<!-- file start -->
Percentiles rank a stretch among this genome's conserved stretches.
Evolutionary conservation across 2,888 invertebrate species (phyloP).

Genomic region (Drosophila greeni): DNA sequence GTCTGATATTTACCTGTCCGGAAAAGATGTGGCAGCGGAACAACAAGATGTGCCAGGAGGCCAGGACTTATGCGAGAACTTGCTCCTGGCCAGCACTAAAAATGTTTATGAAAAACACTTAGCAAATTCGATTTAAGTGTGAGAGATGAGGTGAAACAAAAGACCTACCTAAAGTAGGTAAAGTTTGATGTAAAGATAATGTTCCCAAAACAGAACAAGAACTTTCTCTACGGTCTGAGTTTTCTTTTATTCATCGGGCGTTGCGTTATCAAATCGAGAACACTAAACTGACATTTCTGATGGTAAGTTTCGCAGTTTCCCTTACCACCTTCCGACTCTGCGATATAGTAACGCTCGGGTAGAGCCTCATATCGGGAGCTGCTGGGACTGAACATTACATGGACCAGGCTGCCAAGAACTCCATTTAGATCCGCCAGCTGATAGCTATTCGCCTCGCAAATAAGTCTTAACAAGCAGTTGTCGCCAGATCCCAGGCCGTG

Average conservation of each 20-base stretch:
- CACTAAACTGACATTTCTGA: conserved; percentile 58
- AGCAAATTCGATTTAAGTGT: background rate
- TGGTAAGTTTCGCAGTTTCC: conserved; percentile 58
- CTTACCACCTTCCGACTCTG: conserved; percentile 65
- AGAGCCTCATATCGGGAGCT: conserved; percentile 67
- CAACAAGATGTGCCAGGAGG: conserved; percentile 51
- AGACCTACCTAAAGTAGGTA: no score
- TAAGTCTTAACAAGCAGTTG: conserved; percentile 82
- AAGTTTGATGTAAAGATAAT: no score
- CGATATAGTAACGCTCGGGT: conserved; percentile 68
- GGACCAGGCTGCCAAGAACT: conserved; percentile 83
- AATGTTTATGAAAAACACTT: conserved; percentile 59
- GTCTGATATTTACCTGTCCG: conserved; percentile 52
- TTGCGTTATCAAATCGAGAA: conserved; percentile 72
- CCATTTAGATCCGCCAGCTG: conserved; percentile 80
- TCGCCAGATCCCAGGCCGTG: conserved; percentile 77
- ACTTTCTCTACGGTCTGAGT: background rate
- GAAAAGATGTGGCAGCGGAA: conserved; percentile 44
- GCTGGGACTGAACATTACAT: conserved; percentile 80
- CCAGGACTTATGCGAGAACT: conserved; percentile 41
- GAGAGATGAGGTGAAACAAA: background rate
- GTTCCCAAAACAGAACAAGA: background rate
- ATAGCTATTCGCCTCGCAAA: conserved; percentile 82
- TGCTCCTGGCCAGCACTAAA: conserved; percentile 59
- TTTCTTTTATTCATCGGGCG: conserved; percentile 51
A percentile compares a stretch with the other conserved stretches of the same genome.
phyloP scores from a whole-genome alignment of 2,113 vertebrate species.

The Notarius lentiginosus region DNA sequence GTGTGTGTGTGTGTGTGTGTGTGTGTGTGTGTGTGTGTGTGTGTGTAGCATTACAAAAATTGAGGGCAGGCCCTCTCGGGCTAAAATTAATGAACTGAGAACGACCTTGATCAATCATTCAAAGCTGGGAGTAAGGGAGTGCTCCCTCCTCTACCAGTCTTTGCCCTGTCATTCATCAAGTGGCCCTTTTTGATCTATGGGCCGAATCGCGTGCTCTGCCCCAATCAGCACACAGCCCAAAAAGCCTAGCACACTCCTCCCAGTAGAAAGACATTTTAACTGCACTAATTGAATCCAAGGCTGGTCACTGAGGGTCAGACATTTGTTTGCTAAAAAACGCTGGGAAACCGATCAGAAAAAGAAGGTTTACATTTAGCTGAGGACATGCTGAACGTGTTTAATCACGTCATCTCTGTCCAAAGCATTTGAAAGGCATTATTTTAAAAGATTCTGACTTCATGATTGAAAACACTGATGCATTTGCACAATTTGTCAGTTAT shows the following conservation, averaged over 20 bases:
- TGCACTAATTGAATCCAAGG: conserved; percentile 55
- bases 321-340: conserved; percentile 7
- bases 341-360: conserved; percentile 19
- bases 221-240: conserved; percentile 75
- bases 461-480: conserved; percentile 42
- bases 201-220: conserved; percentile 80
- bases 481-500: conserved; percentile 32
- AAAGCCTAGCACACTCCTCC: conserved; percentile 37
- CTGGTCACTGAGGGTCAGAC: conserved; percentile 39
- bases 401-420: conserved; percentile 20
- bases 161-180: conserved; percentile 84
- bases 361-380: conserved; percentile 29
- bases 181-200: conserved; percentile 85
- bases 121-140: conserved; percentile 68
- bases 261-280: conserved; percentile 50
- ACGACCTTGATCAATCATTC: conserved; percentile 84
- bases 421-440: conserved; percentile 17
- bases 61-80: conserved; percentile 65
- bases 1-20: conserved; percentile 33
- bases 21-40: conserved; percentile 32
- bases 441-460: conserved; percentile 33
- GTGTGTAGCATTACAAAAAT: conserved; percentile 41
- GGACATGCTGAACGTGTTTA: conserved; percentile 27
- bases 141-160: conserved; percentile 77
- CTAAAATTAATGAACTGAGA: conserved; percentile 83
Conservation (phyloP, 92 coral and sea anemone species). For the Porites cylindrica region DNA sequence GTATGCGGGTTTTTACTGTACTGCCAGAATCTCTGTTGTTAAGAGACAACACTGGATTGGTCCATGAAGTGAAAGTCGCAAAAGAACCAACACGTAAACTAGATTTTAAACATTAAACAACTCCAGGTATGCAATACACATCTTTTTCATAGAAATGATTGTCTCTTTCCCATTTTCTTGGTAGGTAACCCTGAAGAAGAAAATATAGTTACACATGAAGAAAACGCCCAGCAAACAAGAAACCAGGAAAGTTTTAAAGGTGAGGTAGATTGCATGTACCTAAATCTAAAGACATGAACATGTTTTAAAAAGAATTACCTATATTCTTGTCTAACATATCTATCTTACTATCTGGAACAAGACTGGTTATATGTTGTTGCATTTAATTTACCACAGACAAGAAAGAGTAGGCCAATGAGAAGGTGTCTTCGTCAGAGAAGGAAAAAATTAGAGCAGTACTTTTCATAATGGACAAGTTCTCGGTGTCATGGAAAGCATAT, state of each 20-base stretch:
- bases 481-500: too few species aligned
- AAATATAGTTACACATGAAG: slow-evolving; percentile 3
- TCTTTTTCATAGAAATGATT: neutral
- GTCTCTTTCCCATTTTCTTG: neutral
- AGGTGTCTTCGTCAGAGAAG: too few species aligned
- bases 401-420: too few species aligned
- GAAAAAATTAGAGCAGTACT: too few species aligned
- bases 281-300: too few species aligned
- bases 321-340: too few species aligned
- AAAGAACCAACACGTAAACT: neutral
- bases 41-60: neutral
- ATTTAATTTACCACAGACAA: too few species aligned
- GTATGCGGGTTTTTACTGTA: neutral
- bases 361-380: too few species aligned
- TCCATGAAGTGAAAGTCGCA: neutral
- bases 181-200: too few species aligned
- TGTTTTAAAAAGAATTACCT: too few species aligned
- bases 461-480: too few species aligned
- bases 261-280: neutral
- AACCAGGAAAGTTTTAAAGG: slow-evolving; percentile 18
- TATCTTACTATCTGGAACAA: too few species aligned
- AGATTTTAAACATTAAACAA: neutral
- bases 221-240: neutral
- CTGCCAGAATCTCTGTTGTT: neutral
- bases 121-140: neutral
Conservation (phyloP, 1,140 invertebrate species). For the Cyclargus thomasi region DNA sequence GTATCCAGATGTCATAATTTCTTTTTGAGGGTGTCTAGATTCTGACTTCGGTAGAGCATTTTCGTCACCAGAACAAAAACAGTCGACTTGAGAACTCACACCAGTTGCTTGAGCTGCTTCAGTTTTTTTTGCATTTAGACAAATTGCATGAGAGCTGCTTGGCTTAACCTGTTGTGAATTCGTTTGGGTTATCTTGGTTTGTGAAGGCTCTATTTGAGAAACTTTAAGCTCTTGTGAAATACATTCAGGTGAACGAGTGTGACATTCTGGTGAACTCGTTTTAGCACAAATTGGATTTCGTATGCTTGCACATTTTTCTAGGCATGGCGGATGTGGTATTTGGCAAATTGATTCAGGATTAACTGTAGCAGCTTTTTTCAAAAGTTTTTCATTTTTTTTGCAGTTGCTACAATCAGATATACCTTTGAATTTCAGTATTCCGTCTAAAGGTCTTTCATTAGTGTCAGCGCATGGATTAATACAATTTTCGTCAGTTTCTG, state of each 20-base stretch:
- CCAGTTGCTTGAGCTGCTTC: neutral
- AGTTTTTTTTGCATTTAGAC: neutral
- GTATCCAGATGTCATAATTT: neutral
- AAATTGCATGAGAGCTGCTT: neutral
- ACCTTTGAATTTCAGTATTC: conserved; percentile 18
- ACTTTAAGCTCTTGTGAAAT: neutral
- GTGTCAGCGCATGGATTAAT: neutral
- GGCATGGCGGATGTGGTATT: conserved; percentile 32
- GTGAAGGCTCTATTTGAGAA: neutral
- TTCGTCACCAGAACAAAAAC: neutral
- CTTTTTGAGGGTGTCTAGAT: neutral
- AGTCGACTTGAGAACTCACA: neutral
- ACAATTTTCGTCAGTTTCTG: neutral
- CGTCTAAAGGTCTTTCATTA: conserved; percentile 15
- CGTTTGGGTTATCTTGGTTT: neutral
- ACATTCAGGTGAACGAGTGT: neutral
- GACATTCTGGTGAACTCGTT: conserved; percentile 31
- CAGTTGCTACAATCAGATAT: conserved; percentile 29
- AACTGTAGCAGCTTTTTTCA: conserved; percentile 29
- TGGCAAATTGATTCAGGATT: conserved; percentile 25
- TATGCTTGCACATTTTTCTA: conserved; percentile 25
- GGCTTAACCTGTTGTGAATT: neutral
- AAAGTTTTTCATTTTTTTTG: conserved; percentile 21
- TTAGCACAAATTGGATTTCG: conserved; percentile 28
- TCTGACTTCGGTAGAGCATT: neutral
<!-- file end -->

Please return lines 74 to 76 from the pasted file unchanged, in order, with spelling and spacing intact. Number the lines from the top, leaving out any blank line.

- bases 181-200: too few species aligned
- TGTTTTAAAAAGAATTACCT: too few species aligned
- bases 461-480: too few species aligned